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The films of Detroit-born Allen and Albert Hughes resist generic categories, their work spanning everything from coming-of-age urban dramas to stylized historical thrillers. If a single theme pervades, from Menace II Society to From Hell, it’s the nature of power — how those with it burn to keep it, how those without it burn to attain it. As with the films of Martin Scorsese, power in the Hughes brothers’ films is best measured not by money or fame, but by the degree of power one has over others.

Nowhere have the Hughes brothers engaged that theme as directly as in 1999’s American Pimp, a documentary on the business of pimping that presents testimonies from street hustlers as well as marginal commentary from assorted players and prostitutes in the street sex scene. Less a linear narrative than a series of topically related field recordings, American Pimp offers an unglamorized vision of what the subjects refer to as “the game.”

Though well-received at its premiere Sundance Film Festival screening, the film had only a limited theatrical run.

“Early on,” says Allen Hughes, “we had, quite literally, multimillion-dollar offers on the movie, based on 10 minutes of footage. There had never been anything like a pimp documentary. And we’d wanted to do a big indie film release, like 500 theaters, with a sound track project that Dr. Dre was working on. But by the time it came out nationally a lot of those plans had been killed or fallen through. It was released in 30 theaters nationwide, and the sound track never got done.”

Following an extended run on HBO, American Pimp quickly became a cult home-video rental. So widespread was its popularity that Allen Hughes was recently stopped in Amsterdam by a fan who shouted, “American pimp!” and gave him a thumbs-up. All this subterranean celebrity makes the dual DVD/CD sound track release of American Pimp: Raw Outtakes and the Hard Truth an eagerly anticipated event.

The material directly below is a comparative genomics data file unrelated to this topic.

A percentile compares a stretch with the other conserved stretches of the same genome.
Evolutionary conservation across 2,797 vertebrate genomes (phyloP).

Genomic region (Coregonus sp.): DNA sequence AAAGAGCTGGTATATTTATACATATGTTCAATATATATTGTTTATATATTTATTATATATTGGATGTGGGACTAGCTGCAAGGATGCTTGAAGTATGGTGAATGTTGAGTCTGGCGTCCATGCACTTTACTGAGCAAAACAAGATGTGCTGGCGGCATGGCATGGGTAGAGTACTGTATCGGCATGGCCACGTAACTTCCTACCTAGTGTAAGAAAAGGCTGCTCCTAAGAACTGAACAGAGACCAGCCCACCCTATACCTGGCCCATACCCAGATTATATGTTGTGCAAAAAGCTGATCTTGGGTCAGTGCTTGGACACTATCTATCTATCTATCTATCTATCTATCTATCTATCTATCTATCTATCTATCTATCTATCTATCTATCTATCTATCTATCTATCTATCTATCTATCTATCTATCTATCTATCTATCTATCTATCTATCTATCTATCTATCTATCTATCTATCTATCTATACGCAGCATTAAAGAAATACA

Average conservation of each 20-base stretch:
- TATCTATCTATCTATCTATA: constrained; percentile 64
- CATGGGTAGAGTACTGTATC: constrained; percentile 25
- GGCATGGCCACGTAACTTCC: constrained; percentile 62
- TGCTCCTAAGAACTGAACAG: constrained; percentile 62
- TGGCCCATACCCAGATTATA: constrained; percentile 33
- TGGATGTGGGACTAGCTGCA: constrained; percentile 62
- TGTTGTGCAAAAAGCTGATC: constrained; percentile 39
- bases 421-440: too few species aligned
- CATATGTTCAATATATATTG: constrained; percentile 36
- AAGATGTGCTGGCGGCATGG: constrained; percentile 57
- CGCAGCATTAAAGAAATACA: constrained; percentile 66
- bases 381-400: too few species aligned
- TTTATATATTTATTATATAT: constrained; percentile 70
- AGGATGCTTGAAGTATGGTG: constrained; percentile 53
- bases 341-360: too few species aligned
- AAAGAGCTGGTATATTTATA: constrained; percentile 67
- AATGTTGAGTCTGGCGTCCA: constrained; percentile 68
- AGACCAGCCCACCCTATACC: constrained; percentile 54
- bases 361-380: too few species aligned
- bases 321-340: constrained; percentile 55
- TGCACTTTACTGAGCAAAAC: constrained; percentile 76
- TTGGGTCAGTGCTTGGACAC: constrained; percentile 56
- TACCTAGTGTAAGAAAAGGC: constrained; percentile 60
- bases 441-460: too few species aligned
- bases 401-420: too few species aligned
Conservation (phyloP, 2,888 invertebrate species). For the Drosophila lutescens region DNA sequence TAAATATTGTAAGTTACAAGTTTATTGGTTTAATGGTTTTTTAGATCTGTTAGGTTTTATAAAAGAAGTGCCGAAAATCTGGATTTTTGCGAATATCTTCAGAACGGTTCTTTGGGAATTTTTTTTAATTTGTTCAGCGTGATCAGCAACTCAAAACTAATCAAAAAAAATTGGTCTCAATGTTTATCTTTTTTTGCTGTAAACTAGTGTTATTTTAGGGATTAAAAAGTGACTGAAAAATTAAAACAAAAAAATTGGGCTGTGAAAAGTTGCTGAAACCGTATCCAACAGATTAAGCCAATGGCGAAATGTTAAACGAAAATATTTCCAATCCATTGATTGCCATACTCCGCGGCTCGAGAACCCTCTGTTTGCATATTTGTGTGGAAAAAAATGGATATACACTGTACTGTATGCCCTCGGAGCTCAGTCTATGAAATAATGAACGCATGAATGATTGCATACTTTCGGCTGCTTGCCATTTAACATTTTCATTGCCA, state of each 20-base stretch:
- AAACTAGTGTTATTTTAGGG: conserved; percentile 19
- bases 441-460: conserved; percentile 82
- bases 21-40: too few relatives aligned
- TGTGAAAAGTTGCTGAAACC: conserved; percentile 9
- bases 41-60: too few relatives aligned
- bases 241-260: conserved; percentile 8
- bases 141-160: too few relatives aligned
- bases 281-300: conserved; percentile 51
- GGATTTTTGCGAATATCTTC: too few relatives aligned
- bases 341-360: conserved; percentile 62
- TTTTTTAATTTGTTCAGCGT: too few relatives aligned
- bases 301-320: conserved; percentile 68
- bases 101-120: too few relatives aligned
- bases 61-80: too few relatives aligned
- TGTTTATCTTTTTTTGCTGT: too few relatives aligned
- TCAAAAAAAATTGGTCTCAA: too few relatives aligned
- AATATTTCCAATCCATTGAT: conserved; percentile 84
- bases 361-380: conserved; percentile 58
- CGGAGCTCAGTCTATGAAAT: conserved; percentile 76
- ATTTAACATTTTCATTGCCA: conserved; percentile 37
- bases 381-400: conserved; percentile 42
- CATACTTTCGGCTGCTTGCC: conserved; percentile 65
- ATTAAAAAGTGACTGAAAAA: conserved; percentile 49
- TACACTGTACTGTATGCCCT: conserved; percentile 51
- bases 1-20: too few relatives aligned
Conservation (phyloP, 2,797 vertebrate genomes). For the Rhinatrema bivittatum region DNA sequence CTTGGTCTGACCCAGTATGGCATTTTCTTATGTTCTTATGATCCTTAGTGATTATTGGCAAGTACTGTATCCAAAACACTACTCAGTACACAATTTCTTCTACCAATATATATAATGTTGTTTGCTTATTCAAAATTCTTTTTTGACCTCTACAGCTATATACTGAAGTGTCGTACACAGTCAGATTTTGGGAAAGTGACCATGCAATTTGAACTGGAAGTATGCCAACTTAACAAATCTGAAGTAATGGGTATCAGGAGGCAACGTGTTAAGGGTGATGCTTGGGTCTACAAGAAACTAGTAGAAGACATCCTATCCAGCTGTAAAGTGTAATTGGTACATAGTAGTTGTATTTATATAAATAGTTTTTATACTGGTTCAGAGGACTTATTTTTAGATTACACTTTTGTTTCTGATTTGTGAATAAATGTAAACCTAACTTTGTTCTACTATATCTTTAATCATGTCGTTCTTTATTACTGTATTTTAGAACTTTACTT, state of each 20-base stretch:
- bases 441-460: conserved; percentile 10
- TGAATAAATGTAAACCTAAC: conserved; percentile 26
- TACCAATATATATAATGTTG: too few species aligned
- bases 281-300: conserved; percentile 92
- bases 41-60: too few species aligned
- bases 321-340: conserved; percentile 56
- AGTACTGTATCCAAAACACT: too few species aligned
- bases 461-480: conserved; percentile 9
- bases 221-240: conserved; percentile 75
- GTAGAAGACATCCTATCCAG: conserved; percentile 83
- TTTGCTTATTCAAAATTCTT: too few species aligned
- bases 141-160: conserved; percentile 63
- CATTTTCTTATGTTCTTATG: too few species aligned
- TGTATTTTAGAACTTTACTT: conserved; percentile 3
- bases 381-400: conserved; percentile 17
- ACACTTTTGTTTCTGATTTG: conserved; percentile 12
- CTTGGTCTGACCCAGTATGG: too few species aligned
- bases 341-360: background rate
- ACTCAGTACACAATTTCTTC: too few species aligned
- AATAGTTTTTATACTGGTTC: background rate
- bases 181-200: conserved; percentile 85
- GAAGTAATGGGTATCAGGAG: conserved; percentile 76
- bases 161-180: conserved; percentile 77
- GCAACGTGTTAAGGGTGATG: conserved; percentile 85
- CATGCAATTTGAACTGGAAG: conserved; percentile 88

The thing that troubled many viewers about American Pimp was its seeming lack of a clear moral stance on its subject matter. As revealed in Raw Outtakes, the brothers approached each interview as a loosely structured conversation, asking open-ended questions that led the interviewees in candid, often disturbing directions.

“The gift of hip-hop culture, of having family members who were in the life, was that we were able to talk to these guys on their level,” says Allen Hughes. “I didn’t realize it at the time, but if you ask a pimp,” and here Hughes goes into a stuffy voice, “‘Well, why do you pimp the vagina,’ he’s going to answer that way: ‘Well, ahum, I pimp the vagina because ...’

“The pimps talked to us like we were one of the boys; they were a lot more open than they’d normally be,” Hughes says.

Speaking to their subjects the way the interviewees spoke to them, Raw Outtakes unpacks the brothers’ shrewd technique in ways worthy of a film class lecture. The openness provided the original release’s most harrowing moments — such as scenes in which the sleek, shark-like Arizona hustler Bradley describes his predatory crawls through street-youth hangouts in search of new flesh to hawk, or putting his “goon hand” down on a recalcitrant prostitute.

Presenting blocks of unreleased, largely unedited footage, Raw Outtakes will disturb viewers who’ll cringe at hearing the articulate, urbane brothers throwing around “ho” and “bitch” as easily as do the pimps they interview.

But the trick to interviewing, as Truman Capote once said, is to make the subject think he’s interviewing you. The “lost” Snoop Dogg interview — the Holy Grail of American Pimp fans — is present on the DVD and sums up Capote’s dictum precisely.

And the full story, at last, can now be told.

Armed with a potent strain of herb, the brothers visited Snoop in the studio.

“After about a half-hour, Snoop disappeared,” says Allen. “We started to get a little nervous — ‘Where’s Snoop, we gotta do this’ — but it turned out that it just knocked him on his ass. He went and took a nap. And he came back, and went from talking about the life to talking about himself as a pimp. All this weird shit: ‘The pimps teach the children’ and so on. So when we finally saw the footage, we thought, ‘Oh. We can’t use this.’

“Actually,” Allen says, laughing hard now, “Snoop was pissed that we didn’t put it in.”

Eric Waggoner is a freelance writer for the Metro Times. Send comments to [email protected]
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